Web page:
International Journal of Environmental Research and Public Health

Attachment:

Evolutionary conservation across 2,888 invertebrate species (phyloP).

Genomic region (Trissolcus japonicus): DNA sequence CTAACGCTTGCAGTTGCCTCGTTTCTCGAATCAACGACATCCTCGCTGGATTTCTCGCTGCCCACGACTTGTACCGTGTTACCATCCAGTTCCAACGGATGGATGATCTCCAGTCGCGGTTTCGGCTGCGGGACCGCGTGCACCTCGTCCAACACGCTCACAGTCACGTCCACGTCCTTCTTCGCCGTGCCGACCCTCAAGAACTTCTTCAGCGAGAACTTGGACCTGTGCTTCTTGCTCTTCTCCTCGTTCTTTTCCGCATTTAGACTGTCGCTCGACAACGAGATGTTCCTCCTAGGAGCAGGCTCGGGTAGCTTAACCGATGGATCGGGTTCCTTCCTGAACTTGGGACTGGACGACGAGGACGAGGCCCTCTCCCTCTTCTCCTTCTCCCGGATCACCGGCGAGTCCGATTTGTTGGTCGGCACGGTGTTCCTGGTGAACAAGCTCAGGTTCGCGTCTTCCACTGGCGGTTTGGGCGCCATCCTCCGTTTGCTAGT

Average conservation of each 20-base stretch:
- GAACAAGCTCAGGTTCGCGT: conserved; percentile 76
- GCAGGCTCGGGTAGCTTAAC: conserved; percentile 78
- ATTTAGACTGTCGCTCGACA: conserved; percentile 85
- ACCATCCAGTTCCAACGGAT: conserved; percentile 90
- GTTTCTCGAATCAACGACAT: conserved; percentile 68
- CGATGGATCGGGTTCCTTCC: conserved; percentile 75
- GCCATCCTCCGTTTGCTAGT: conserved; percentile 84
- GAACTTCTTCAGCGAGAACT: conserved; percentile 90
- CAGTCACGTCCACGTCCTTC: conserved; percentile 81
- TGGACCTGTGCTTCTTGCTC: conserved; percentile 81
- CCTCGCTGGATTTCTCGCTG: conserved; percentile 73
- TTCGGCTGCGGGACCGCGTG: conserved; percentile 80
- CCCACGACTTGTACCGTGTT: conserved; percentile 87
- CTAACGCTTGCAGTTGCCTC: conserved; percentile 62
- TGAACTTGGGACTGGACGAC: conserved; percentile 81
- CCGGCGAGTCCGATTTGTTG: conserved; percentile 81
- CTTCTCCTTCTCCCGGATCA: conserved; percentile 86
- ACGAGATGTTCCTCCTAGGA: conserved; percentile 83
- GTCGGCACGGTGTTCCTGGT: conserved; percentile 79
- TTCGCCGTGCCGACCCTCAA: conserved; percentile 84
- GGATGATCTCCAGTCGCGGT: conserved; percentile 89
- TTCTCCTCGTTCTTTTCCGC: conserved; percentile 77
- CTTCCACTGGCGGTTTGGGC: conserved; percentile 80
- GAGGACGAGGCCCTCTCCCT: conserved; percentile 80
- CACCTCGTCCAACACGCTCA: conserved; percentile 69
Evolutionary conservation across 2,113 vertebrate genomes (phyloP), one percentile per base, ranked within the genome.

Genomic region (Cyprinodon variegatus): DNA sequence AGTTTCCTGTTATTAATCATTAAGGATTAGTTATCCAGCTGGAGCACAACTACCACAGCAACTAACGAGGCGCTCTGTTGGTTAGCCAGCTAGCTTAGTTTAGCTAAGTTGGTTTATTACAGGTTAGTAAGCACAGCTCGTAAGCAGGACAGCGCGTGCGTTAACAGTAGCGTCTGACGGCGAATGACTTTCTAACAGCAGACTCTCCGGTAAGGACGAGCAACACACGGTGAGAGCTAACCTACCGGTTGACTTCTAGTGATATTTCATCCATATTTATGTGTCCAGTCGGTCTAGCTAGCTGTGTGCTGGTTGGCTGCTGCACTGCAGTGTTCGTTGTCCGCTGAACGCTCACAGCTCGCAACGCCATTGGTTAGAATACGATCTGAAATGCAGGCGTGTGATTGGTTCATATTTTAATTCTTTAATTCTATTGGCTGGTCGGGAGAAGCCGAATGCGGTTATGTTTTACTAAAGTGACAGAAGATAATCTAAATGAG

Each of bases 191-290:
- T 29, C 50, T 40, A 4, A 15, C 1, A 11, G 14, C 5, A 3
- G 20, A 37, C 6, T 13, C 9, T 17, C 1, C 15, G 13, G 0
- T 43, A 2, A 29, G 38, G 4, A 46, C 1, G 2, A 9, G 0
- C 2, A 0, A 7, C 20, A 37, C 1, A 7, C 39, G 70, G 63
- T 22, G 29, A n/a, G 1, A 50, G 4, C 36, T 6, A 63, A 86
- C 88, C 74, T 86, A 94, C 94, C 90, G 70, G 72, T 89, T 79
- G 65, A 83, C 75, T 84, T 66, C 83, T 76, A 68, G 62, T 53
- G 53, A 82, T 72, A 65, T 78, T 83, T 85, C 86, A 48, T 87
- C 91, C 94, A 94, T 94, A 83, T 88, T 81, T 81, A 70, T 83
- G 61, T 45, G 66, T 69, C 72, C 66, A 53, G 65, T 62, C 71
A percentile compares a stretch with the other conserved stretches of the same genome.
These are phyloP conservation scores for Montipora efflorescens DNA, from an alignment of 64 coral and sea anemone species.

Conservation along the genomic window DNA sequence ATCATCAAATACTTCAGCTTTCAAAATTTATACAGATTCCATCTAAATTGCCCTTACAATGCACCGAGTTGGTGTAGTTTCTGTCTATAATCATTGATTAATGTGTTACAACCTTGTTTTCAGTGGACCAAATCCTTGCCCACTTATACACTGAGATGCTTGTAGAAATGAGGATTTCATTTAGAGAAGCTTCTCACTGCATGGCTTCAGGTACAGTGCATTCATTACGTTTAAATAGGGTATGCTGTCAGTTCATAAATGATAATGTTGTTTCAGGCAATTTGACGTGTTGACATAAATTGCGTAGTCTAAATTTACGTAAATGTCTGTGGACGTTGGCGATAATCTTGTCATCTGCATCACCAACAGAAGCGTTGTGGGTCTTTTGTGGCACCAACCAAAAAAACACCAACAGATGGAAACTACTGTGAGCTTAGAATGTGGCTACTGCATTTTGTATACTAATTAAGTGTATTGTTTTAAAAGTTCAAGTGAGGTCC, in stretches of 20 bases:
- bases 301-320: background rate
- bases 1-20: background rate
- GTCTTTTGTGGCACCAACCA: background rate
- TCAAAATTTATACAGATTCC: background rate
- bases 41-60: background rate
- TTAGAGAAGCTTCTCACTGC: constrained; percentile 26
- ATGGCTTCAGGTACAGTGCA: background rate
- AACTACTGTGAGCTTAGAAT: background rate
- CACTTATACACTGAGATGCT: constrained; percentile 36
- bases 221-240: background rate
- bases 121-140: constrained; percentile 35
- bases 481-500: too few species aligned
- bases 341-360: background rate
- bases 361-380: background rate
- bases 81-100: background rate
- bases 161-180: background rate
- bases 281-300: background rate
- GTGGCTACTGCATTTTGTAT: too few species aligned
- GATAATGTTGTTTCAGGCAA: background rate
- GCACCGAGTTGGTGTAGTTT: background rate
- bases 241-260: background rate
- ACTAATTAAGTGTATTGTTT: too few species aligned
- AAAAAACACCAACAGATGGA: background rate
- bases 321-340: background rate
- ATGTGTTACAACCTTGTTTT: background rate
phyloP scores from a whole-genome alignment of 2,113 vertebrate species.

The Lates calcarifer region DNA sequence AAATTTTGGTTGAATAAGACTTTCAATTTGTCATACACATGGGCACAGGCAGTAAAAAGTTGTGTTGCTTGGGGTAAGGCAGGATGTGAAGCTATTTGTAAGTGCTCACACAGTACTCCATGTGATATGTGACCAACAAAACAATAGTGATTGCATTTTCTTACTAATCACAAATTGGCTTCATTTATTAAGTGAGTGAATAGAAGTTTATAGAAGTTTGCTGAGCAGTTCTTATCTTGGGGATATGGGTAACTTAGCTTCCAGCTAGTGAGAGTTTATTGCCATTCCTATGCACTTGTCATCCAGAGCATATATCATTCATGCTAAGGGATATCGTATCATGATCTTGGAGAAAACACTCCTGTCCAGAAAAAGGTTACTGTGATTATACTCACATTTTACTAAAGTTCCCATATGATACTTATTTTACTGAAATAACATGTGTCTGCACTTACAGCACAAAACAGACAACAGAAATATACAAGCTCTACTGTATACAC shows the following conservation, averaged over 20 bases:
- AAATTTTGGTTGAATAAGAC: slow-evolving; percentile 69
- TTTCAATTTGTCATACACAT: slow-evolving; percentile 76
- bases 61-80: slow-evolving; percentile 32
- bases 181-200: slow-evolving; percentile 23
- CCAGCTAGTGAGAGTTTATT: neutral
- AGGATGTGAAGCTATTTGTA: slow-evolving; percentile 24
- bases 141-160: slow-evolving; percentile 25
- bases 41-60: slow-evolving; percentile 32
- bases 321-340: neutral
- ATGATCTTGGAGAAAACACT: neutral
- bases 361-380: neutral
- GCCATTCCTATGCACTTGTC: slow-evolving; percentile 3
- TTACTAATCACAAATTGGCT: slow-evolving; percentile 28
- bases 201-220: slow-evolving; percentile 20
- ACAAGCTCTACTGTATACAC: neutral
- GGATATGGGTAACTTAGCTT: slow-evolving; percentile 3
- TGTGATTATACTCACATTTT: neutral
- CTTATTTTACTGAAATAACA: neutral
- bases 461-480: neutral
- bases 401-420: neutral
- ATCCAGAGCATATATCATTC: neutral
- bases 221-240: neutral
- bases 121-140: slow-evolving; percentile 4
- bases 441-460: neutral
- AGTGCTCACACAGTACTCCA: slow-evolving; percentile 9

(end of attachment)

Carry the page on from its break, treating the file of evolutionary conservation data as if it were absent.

China’s rapid urbanization in the past several decades have been accompanied by rural labor migration. An important question that has emerged is whether rural labor migration has a positive or negative impact on the depressive symptoms of children left behind in the countryside by their migrating parents. This paper uses a nationally representative panel dataset to investigate whether parental migration impacts the prevalence of depressive symptoms among left-behind children in China. Using DID and PSM-DID methods, our results show that parental migration significantly increases the depression scores of 10 and 11-year-old children by 2 points using the CES-D depression scale. Furthermore, we also find that the negative effect of decreased parental care is stronger than the positive effect of increased income in terms of determining the depressive symptoms status of children in rural China.